Policy Making and Implementation Process: The Case of Intermittent Power

W.W. Clark II and G. Morris (USA)


intermittent resources, wind, solar, deregulation, regulatory rules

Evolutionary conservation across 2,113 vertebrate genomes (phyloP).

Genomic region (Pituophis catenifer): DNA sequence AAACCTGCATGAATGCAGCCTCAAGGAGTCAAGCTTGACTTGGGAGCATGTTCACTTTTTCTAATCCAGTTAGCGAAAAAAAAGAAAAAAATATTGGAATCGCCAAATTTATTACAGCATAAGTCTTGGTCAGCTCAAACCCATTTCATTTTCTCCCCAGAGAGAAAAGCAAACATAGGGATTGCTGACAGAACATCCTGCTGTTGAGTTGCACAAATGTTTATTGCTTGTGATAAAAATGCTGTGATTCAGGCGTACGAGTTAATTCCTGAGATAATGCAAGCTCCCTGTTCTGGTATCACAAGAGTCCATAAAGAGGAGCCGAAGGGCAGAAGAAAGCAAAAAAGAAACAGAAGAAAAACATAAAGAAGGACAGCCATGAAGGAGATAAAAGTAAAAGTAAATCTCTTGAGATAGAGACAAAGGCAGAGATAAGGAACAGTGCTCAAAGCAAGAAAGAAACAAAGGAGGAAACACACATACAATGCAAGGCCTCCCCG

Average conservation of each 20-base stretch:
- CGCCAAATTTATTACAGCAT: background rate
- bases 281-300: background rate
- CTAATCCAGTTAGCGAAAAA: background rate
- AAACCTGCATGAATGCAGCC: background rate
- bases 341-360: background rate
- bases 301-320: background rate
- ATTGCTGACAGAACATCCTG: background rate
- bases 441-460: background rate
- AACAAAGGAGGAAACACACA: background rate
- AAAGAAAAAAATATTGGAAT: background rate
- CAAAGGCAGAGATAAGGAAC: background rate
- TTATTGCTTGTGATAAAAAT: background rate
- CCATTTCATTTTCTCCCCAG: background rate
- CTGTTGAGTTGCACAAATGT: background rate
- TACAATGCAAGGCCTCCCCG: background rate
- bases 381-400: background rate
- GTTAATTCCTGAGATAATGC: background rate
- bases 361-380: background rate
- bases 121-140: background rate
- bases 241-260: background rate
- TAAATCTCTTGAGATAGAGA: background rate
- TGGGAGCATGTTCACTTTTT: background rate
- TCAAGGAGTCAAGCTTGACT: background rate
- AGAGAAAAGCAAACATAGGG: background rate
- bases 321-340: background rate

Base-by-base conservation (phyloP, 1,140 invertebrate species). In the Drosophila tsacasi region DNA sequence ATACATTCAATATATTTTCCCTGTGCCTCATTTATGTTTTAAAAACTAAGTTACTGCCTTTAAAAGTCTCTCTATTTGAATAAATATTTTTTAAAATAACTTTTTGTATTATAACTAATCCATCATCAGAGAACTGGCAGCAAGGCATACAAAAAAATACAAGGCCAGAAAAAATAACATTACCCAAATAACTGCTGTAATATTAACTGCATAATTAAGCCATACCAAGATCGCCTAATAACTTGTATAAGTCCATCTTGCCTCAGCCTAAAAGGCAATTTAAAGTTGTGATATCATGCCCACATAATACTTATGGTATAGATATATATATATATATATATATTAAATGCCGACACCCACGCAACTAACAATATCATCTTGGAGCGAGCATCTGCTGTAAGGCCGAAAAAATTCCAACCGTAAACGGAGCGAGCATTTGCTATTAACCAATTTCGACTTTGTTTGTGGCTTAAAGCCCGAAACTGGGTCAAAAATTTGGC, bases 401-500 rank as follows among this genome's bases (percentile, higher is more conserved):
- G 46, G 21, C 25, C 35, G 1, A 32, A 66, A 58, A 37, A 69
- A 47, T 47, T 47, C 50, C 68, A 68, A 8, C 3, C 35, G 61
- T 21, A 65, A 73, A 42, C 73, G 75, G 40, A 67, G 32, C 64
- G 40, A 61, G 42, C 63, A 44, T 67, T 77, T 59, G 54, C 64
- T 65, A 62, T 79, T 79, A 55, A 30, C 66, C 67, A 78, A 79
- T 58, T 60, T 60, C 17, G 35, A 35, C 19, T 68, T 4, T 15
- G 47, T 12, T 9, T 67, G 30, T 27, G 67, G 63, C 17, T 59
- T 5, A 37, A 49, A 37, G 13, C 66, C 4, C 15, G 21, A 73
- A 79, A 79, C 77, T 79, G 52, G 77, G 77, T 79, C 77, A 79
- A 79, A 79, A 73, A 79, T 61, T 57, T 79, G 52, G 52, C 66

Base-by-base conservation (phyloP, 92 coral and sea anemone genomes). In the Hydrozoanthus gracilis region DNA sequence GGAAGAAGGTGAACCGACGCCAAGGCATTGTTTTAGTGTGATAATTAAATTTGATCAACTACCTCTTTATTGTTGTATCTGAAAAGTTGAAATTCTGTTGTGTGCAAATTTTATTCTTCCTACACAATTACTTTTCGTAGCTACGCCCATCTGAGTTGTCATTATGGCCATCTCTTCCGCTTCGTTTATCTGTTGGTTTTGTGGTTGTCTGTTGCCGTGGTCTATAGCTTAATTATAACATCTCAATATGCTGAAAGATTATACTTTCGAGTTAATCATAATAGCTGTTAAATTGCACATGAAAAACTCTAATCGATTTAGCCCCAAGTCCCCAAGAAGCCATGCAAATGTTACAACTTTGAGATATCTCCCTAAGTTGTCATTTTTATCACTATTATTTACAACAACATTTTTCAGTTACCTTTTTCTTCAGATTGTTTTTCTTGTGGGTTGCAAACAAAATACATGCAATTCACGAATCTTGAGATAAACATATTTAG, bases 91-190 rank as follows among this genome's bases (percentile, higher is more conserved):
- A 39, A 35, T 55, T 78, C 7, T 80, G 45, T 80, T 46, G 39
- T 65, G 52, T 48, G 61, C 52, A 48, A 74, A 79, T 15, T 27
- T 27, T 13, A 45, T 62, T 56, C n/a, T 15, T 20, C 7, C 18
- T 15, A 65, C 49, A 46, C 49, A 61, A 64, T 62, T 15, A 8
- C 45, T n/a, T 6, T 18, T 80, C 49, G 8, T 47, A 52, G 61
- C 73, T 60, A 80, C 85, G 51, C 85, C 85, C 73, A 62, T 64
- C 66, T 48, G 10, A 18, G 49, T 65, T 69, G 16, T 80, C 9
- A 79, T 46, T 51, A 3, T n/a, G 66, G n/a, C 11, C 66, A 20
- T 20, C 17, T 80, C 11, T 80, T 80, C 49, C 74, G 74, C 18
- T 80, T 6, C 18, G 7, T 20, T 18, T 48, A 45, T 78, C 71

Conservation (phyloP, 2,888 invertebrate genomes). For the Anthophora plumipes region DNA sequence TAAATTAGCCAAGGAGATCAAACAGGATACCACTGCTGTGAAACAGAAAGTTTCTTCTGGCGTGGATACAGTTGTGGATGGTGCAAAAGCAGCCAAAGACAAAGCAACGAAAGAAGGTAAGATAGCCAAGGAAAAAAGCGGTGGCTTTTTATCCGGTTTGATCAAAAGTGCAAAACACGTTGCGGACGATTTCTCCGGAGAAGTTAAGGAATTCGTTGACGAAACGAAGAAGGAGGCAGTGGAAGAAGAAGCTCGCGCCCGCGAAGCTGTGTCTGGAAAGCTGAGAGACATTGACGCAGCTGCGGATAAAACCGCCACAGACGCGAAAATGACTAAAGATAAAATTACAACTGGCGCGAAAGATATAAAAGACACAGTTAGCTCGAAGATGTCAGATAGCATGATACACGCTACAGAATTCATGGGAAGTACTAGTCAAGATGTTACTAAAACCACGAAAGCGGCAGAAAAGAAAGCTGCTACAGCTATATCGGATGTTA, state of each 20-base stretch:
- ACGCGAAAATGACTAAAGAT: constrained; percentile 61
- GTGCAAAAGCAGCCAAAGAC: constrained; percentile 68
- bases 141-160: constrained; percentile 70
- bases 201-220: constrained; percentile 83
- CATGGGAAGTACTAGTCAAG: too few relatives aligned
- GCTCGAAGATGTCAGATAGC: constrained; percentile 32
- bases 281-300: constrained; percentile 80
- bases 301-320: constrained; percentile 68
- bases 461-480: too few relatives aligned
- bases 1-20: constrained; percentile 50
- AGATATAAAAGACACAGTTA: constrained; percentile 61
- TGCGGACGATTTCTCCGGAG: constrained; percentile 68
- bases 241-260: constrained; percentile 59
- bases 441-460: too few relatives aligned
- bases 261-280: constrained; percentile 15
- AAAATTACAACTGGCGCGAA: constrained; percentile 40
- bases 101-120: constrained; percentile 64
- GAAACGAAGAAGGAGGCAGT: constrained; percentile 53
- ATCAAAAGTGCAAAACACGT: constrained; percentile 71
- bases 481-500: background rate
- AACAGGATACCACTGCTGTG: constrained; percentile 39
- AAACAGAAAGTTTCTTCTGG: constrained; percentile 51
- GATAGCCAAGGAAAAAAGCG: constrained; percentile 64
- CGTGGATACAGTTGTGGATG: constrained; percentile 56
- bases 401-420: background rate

A direct result of de-regulation or privatization as it is called in Europe, was the selection of cheapest power supplies, meaning the more mature technologies applied to fossil fuels, rather than the selection of power from renewable or advanced clean technologies. Aside from dramatic cut backs from the investor owned utilities and only a fraction of funding available from the California Energy Commission (directed primarily to research and development rather than commercialization), renewable energy suffered from financial payment rules that penalized the very basis of renewable energy: that it is natural and dependent on wind and sun. If the wind did not blow or the sun was not shinning, the intermittent resources provided to the central grid were fined. The renewable energy companies could not totally accurately predict their fuel supplies. The result was an inherent constraint on intermittent energy. One solution was to change the rules for calculating the delivery of intermittent power. This was one avenue pursued by the State of California and necessitated extensive meetings between the wind industry and the Independent System Operators' staff to determine what would work reasonably, what rules needed to be changed, and what would be the business impact in bringing renewable energy into the power generation supply in California. All of this was accomplished over an eight-month period of time during 2001-02.

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